In 1971, a natural gas field collapsed in Turkmenistan, and to contain the spread of methane gas, geologists set it on fire. It has been burning continuously ever since.
This 5-foot-tall geyser in Nevada was accidentally created during well digging in 1964 to explore geothermal energy sources.
Once believed to be a meteorite impact structure, the Richat Structure in Mauritania is now thought to be an uplift exposed by erosion, though no conclusive studies exist.
A small cave at the base of this waterfall emits natural gas that can be lit to produce a small flame, which can burn for up to a year if not extinguished.
The world's largest salt flat formed when a prehistoric lake dried up. A thin film of water creates a mirror-like reflection on the salt surface.
This natural limestone cave in China is illuminated with multi-colored lighting, but the reason behind the colors remains a mystery.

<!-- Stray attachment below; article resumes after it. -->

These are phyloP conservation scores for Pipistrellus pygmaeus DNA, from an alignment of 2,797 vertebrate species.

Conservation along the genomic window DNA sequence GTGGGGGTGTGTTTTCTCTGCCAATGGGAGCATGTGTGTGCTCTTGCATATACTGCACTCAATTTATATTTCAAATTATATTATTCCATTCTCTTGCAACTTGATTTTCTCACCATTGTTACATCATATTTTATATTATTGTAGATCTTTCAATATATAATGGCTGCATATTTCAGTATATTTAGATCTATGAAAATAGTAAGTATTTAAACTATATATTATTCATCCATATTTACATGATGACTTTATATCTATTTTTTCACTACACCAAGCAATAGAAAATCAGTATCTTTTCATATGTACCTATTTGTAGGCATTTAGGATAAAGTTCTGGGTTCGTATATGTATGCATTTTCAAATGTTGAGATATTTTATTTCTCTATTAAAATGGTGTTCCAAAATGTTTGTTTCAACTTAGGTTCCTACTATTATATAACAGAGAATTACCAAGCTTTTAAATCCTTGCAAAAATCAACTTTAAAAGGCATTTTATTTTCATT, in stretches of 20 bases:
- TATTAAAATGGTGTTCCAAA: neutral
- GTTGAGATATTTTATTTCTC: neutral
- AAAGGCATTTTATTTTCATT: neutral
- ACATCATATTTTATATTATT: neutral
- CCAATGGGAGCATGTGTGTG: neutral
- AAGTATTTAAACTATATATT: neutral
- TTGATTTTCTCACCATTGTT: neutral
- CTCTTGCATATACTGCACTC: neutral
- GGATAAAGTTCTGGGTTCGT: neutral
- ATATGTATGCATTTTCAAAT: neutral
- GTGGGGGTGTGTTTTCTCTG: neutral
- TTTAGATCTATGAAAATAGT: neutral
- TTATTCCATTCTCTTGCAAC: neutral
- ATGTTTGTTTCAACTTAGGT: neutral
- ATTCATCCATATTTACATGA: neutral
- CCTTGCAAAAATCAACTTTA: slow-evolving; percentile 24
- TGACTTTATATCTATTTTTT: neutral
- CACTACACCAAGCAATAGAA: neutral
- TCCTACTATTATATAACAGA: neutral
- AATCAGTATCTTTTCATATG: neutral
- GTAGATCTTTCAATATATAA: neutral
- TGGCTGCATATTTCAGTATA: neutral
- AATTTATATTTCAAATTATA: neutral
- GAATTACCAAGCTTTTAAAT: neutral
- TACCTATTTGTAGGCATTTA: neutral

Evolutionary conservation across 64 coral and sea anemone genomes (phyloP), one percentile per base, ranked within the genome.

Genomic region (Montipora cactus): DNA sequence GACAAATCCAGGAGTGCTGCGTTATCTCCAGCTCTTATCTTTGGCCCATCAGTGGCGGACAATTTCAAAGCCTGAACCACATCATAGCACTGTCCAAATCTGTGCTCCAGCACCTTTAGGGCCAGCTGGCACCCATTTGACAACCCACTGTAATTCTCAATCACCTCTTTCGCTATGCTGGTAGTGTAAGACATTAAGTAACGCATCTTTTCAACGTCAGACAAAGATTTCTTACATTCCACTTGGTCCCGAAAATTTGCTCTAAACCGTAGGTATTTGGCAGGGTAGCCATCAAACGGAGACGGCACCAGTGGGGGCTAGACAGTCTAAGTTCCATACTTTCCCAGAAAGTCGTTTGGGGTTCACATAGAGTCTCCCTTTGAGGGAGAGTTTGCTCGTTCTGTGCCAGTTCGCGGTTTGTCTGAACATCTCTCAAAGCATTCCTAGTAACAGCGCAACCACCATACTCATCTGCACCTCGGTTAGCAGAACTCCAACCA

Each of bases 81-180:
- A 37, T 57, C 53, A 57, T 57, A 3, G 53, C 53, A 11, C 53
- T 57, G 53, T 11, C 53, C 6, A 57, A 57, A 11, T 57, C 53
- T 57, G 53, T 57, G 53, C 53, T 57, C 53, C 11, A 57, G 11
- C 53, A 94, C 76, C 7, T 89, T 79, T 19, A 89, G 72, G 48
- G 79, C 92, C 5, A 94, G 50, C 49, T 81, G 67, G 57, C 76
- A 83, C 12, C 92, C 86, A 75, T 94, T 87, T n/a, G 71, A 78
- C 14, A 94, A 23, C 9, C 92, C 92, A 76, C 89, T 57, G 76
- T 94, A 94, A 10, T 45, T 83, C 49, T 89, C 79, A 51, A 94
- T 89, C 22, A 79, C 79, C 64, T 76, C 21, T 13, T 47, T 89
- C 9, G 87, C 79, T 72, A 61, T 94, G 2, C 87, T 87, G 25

This multi-hued, twisting slot canyon was formed by flowing water and subaerial processes in Utah.
Erosion of Navajo sandstone by flash flooding and subaerial processes created this beautiful slot canyon in Arizona.
Known for its natural acoustics, this cave was formed by contraction and fracturing due to differential heating and cooling on solidified lava surfaces.
Colored mountains in China were created by natural weathering and erosion of red sandstone and conglomerate laid down by sedimentation from lakes and streams.
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